Sure sign of pandemic: Cowboys cope with Texas heat for camp

FILE - In this Dec. 31, 1967, file photo, fans watch the Green Bay Packers play the Dallas Cowboys in the NFL Championship game in Green Bay, Wisc. Simply dubbed the Ice Bowl, those who participated in Cowboys-Packers that day at Lambeau Field still shiver when talking about it. (AP Photo/File)

By SCHUYLER DIXON AP Pro Football Writer
FRISCO, Texas (AP) — Mike McCarthy wore a mask for parts of his first practice as coach of the Dallas Cowboys, while most players disappeared during breaks into air-conditioned tents.
The first Cowboys training camp to be held entirely in the Dallas area opened with obvious signs of the pandemic. The most glaring was the location — Texas smack dab in the middle of summer instead of much cooler Southern California.
Dallas had to stay home because the NFL banned remote camps this year out of concern for the coronavirus. While the Cowboys finished their morning workout several hours before the temperature soared past 100 degrees on one of the hottest days of the year, they still noticed the break rooms. And they appreciated them.
“They’ve got Popsicles in there,” center Joe Looney said. “They’ve got water, Gatorade. I’m a big guy with a bunch of hair, so I need it. I’ve been in there dumping water on my head and I think it’s wonderful.”
The Cowboys spent the past eight summers in Oxnard, California, practicing whenever they wanted because the temperature at their training facility almost never gets out of the 70s.

They have an indoor option at their sprawling headquarters in Frisco, 30 miles north of Dallas, but McCarthy says he wants to use the outdoor grass field as much as possible.
So that’s where Dak Prescott threw some of his first passes in a red No. 4 jersey — one of the differences from the previous decade under Jason Garrett — to receiver CeeDee Lamb. The rookie first-round pick had one of the highlights with a one-handed grab, although he fumbled on another catch not long after that.
Ezekiel Elliott went through a camp practice for the first time since 2018. The two-time rushing champion missed the entire offseason last year in a holdout. Promising second-year back Tony Pollard looked sharp behind Elliott.
And Looney is the starting center, just as he was two years ago when Travis Frederick missed the entire season because of a nerve disorder. Frederick returned last year and made his fifth Pro Bowl, but still retired in the offseason.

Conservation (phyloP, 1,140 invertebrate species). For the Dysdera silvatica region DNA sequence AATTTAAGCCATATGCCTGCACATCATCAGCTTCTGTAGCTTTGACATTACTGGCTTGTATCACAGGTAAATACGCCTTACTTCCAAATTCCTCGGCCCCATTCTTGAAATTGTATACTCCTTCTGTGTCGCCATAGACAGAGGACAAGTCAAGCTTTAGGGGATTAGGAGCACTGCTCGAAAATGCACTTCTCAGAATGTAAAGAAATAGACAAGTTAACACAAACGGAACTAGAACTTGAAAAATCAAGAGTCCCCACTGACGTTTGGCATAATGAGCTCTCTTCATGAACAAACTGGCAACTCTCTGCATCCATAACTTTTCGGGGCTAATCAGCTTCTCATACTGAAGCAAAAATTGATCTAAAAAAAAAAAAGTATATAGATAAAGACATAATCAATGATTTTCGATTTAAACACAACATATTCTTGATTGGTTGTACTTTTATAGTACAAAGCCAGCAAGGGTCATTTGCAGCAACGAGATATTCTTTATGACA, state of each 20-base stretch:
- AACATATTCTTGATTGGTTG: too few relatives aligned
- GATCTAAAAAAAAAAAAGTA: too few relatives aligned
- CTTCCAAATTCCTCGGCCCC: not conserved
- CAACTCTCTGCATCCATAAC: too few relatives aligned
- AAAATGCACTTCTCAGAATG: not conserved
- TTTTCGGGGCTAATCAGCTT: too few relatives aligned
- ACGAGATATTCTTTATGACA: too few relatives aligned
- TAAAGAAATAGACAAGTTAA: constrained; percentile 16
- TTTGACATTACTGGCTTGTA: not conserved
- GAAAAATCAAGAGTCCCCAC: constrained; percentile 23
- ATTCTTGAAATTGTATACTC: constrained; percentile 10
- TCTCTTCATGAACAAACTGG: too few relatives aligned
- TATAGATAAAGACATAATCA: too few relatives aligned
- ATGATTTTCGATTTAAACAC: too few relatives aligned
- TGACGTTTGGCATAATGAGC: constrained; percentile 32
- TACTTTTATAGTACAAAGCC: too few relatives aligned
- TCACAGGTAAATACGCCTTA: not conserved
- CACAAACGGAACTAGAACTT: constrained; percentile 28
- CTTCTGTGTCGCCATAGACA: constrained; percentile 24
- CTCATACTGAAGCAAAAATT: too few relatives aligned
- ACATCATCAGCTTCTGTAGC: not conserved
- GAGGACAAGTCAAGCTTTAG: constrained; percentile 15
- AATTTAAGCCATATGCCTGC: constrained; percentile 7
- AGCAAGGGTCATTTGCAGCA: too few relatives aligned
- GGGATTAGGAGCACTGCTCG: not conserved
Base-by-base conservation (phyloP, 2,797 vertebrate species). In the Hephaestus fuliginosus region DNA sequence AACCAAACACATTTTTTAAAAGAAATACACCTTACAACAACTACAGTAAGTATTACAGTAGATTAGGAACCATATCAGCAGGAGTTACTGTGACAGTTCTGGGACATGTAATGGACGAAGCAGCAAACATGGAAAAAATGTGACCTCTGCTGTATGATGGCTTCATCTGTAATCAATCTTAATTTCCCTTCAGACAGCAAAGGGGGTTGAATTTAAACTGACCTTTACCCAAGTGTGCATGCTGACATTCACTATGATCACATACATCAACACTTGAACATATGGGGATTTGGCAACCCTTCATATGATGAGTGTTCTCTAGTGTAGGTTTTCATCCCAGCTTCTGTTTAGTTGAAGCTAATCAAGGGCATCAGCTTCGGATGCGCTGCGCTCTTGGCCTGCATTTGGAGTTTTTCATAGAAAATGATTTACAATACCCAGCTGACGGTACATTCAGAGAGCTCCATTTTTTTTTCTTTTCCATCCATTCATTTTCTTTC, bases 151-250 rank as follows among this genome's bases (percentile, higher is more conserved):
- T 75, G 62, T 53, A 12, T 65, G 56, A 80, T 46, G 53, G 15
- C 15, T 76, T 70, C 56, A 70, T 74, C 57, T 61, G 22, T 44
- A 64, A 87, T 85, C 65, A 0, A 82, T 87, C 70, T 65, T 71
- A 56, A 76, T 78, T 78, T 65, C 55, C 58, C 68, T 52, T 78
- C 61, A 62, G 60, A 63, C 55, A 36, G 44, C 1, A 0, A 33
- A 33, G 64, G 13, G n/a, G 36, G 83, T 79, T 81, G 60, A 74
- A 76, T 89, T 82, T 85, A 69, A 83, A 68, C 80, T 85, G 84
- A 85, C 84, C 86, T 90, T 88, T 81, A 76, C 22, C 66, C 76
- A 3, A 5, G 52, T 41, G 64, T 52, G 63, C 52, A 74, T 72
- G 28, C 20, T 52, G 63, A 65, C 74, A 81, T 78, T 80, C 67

“We all haven’t played football in eight months,” Looney said. “We’re all visiting each other. The locker room is a brotherhood. You realize how much you miss it by not being around the guys.”
The pandemic kept McCarthy away from his players for almost all of his first seven months on the job. His first meeting in front of the entire team was about two weeks ago — on one side of the 12,000-seat indoor stadium rather than the team meeting room.
Safety Ha Ha Clinton-Dix, one of five incoming free agents expected to play a significant role on defense, spent his first four-plus seasons with McCarthy in Green Bay and was traded to Washington not long before McCarthy was fired by the Packers during his 13th season.

“Just to hear Mike get up and talk, everything that I was telling these guys is holding up true,” Clinton-Dix said. “This is a new team. This is a new coach and it’s a different way. We’re going about things a different way.”
McCarthy, who didn’t talk to reporters on the day of his first practice, has downplayed the effect of the pandemic on the implementation of his program. There are three holdovers from Garrett’s staff, led by offensive coordinator Kellen Moore.
“I thought our communication network was outstanding and frankly you can see it once the players arrived here,” McCarthy said two days before the first practice. “You didn’t feel like you missed a whole lot when it came to the playbook and also the connection the new coaches were able to make with their specific players.”
Defensive end DeMarcus Lawrence was the biggest beneficiary in the offseason with the additions of two proven pass rushers (Everson Griffen and Aldon Smith) and two strong interior defenders (Dontari Poe and Gerald McCoy).

Now the seventh-year pro is preparing for his first season without Garrett and Rod Marinelli, who was the defensive coordinator and Lawrence’s position coach. Marinelli is now the defensive line coach with the Las Vegas Raiders.
“What we have to focus on is being respectful of each other and understand that with a new coaching staff, you have to be coachable and you have to listen,” said Lawrence, who is looking to bounce back from a five-sack season that followed consecutive years with double-digit sacks. “I believe everybody wants the same thing out of each other.”
They look forward to seeing each other in the break rooms, too.

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